Sunday, March 31, 2013

Hat- part 4

Last night I pinned what I think I want to do to embellish my new hat.

I took strips of the shantung fabric I covered the hat with.  I sewed the edges together and turned it inside out leaving the shiny side out.  I added some netting inside the strip to give it more stiffness so I could play with the shape.
I threaded the "ribbon strip" through the belt buckle and put it at the front while weaving the rest of the strip around with some netting.

I decided to add some interest at the back by bringing the "ribbon" down into the edge of the hat top.

Oh, I had added a strip of fancy braid to the side edge of the hat top.

 This netting, I can't remember the name of it, has a little design in it.

So now I have an idea of what I want to do so I will take it all apart.

Next step, add a couple bands to the hat top side to cover all the basting stitches from attaching the brim to the top.

For now I am off to do some painting with friends and the hat will wait until this evening.....I still have something to add to the embellishment!!

Saturday, March 30, 2013

Hat - Part 3

Well, we are at step 19:  The fun part!  Embellish.  Figure out how you are going to decorate the hat.  If you hand stitch you can later remove decorations and re-do your embellishment, voila! a new hat!

You can add all kinds of stuff, depending on the era.  Bring out fancy belt buckles, old jewelry, maybe pearls, silk flowers, lace netting ribbon, birds, or just feathers.......

Bring out the little pieces of fancy cording, lace.....

You can do just the top of the brim or bottom too.
 I know, we haven't finished the lining of the hat top.  Some of your embellishment may require finishing it after the embellishment so figure if that is true for your hat.  By the way, the bands around the top sides on the outside will be one of the last steps.

 Old jewelry like this brooch can be added.

Grandma Eberly's brooch given to her by her daughter, Edna.

Here are some other hats I've made to maybe give you some ideas.

I had totally forgotten I had this hat, now I have a skirt to go with it!

Side view:  I need to trim that ribbon in the front!

I made this green hat years ago and get lots of compliments on it.  It is rather simple with 2 peacock feathers and a pulled up and folded brim.  Ardenwood had peacocks over a hundred years ago so the peacock feathers honor them and the ones we have on the farm today.

My daughter gave me this hat.....And now I can wear it with my new skirt too.

This was my first hat I made.  The brim is really flat with no padding, I added netting on top to give it some dimension.  The feathers are egret feather, common birds around the San Francisco bay.  I found these feathers in the grass on a walk one day......I guess the egret was hot that day and took his feathers off.  Well, I like to think that is what happened.  The egret was close to extinction in the Victorian era because so many were killed just for the beautiful male mating feathers to decorate all those hats.  Lucky for us we have plenty of egrets now.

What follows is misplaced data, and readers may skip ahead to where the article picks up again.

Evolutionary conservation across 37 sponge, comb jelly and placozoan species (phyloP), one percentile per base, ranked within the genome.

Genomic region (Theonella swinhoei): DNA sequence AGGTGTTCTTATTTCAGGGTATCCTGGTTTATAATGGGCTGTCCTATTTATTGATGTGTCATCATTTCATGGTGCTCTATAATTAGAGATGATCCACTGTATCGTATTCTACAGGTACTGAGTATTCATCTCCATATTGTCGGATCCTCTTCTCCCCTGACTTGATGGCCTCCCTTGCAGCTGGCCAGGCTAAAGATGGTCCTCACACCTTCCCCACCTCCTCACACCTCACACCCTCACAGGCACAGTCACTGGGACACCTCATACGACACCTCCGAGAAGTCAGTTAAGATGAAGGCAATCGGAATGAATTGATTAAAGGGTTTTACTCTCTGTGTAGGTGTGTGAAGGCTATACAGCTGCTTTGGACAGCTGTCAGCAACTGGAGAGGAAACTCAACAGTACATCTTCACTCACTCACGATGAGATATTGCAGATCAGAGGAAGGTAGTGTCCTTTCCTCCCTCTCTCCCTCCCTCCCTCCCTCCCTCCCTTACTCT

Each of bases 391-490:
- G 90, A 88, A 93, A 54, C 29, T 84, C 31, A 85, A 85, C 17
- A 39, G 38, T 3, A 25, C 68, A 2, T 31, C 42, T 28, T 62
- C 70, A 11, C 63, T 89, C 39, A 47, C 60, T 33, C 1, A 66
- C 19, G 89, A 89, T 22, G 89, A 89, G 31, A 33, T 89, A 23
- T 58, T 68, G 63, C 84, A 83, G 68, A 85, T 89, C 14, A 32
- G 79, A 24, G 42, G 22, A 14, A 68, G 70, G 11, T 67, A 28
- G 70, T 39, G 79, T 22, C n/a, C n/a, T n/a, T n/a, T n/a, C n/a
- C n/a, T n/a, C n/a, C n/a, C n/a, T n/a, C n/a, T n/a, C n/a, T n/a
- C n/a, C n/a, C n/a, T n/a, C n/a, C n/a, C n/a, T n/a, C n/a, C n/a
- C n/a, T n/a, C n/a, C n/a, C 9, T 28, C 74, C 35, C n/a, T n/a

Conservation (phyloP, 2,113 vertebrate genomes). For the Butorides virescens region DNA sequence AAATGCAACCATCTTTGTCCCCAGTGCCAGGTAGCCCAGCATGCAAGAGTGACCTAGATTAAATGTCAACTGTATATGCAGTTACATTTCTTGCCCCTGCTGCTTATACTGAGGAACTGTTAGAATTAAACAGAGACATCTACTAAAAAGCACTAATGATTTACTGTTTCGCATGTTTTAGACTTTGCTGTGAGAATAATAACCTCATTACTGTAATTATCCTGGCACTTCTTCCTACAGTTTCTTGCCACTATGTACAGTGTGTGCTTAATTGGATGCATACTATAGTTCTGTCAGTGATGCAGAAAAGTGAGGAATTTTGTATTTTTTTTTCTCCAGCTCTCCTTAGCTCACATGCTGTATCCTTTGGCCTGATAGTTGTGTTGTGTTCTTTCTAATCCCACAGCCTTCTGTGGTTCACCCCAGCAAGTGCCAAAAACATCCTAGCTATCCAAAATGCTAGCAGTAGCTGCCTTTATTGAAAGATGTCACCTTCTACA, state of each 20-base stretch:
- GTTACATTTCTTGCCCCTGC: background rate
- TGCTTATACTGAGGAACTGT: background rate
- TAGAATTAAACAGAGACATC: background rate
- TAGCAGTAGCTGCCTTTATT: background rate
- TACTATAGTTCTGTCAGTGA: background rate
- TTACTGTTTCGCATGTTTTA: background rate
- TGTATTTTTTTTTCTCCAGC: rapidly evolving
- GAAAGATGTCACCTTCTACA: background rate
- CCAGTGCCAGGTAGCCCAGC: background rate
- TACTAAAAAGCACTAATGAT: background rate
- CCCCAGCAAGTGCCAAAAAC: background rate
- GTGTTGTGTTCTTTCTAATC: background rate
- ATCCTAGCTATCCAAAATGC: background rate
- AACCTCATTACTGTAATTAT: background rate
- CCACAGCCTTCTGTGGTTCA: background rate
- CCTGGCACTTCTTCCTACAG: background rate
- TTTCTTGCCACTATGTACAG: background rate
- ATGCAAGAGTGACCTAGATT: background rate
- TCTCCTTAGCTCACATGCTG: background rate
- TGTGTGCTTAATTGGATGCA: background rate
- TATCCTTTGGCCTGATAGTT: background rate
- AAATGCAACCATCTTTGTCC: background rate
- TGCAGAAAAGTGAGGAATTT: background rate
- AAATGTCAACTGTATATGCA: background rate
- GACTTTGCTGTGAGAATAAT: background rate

I made this one quite a few years ago too.  I had a copper colored dress and it went very nicely with it.  It too has too thin of a brim and if I was to do over would pad it on both sides with felt.  I would also maybe put some netting under the crushed velvet to lift up the folds a bit.  The feathers were given to me by my son-in-law honoring one of the pheasants he got. 

Side view.

It takes a lot of guts for me to wear this one......reminds me of something the dowager in Downton Abbey would wear.... But it is hard for me to carry it off.  It seems so BIG and HIGH.  And SO overdone with the stuff on top. But, people love to see it and compliment me on it.  I think it is because it is different shape and almost all our hats are the same shape... Well, not much is handmade nowdays.

This one I started last year and haven't quite finished.  It takes after the green one above but needs it's big button added to the fold and maybe a couple ostrich feathers.

It will take a bit for me to think about just what I want to do for my new hat.  I think I will take my shantung that I made the body of and use the back or shiny side for some ribbon-like embellishment.

Friday, March 29, 2013

Real Victorian Hat & Reproduction

I want to tell you I am no expert in hat making, but I have attended a one day class many years ago when I first started as a docent at Ardenwood, a historical park in Fremont, CA.  We had to come up with our own historical outfits, including hats.  That was before "internet" and there were not a lot of resources for the every day person to learn how to reproduce the authentic "look".  Mostly we had the movies to look to for closeup details and I must say most movies were pretty bad at their "look".

The Internet is invaluable for all its information and contacts with others with the same interests.  If you are interested in hats this is a site that has this wonderful tutorial: is where I found the challenges I have been doing.  A whole group of people with interest of reproducing historical clothing (in all eras) has gathered together in these challenges.